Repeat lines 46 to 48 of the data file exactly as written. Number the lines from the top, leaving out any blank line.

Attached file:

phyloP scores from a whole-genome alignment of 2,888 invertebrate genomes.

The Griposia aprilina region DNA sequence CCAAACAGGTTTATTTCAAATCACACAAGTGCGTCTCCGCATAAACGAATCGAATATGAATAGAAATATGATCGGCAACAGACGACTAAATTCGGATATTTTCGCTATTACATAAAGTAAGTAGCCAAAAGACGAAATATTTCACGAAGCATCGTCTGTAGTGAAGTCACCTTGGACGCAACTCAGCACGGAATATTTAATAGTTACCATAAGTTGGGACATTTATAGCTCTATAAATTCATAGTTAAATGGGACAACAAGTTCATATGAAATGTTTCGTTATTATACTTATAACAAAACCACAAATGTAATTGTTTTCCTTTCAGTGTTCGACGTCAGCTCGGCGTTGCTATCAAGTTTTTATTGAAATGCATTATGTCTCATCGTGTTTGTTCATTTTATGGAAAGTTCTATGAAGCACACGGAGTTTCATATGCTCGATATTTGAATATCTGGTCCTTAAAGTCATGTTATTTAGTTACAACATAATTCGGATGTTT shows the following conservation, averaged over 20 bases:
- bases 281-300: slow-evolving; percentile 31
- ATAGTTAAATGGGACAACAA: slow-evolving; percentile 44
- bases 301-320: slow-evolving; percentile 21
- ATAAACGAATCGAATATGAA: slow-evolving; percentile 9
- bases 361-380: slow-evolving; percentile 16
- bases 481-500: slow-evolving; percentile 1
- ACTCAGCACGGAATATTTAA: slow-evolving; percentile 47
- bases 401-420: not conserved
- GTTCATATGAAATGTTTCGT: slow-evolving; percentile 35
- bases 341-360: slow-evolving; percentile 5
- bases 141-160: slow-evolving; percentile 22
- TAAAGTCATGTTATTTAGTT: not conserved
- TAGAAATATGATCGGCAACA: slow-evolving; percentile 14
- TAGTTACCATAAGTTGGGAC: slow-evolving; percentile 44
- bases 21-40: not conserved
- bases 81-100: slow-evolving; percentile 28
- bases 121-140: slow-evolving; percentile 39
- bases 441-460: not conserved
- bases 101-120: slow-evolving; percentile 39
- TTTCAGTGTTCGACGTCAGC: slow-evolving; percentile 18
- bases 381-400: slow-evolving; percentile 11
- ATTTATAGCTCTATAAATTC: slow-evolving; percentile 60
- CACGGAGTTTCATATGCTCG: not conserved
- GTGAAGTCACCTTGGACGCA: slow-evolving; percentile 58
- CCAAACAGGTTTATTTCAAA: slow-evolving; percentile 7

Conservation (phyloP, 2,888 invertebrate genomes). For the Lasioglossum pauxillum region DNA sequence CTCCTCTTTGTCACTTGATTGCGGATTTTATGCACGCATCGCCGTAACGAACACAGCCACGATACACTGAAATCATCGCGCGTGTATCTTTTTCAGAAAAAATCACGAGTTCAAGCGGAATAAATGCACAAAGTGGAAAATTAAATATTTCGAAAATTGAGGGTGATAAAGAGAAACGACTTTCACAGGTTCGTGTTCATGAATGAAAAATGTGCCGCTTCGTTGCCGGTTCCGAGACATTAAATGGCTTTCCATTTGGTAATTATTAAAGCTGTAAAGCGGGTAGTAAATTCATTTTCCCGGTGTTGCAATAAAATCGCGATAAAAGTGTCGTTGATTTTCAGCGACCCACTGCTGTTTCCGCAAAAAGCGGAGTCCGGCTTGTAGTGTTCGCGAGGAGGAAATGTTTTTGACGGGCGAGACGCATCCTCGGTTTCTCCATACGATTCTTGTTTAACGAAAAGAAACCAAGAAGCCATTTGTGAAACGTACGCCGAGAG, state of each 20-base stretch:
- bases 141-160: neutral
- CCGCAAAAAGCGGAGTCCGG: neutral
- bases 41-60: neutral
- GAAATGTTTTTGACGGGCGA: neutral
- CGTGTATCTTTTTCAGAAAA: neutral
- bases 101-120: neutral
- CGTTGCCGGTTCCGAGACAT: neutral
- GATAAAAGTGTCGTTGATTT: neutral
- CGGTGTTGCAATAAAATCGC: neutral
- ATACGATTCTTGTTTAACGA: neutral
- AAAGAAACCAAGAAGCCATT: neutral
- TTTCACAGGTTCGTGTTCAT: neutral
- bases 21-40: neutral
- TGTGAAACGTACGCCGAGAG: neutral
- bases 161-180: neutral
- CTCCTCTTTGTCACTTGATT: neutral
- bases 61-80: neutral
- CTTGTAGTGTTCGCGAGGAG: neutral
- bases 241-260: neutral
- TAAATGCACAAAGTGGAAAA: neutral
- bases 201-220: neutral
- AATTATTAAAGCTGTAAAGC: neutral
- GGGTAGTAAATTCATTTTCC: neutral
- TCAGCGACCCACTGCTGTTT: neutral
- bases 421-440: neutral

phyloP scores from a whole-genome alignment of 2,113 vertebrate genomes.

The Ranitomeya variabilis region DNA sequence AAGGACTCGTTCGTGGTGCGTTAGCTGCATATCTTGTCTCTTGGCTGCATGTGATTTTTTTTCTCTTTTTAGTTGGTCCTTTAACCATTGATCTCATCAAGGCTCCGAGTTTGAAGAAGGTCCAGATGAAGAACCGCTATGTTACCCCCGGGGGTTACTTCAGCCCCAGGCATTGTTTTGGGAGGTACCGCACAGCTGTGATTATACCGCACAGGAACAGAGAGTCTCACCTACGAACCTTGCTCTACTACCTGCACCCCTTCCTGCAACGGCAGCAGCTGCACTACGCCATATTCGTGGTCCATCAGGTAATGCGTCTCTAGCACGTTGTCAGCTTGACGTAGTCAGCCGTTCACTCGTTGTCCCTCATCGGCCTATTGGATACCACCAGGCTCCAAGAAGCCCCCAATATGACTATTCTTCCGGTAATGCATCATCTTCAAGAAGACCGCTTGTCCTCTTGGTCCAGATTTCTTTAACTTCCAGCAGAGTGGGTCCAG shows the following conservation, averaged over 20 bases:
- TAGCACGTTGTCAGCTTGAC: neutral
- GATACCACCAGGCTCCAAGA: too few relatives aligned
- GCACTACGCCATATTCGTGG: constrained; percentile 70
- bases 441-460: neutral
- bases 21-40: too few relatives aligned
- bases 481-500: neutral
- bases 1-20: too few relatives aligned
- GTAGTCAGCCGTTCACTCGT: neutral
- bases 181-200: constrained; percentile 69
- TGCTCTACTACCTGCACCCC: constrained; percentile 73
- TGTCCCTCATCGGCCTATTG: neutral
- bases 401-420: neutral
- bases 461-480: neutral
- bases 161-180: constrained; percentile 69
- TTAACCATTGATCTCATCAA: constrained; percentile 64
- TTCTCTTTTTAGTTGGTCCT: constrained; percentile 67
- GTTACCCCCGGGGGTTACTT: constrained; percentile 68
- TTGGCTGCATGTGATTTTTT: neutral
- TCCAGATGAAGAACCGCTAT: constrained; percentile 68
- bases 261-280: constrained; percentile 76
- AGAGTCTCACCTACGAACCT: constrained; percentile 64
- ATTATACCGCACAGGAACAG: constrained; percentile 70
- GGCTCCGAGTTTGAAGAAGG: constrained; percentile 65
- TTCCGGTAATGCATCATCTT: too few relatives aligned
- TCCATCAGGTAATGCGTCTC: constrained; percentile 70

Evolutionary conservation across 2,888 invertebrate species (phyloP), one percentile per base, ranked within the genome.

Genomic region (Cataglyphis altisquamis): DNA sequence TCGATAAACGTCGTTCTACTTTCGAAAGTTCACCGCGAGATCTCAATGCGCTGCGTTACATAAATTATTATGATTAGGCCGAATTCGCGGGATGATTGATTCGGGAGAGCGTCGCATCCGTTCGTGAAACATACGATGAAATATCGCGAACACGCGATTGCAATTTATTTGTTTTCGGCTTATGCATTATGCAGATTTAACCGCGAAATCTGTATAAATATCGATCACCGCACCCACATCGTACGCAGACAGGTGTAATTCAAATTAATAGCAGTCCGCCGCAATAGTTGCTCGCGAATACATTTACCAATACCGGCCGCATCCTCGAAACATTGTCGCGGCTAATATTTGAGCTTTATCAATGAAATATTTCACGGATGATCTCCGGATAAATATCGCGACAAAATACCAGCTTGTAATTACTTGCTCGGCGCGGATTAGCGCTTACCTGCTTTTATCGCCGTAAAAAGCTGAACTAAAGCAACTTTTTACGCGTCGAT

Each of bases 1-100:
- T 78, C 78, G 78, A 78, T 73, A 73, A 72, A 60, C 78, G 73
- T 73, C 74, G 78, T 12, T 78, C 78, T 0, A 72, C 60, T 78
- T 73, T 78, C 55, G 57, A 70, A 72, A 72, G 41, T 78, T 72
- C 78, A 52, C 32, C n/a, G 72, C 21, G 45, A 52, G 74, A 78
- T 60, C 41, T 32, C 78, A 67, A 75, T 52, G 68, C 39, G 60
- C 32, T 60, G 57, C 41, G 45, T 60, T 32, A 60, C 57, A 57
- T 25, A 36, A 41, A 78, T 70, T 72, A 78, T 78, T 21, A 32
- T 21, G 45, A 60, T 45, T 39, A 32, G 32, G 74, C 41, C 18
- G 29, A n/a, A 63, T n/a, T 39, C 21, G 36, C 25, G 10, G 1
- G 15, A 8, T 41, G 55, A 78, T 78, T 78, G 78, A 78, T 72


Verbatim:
- CTTGTAGTGTTCGCGAGGAG: neutral
- bases 241-260: neutral
- TAAATGCACAAAGTGGAAAA: neutral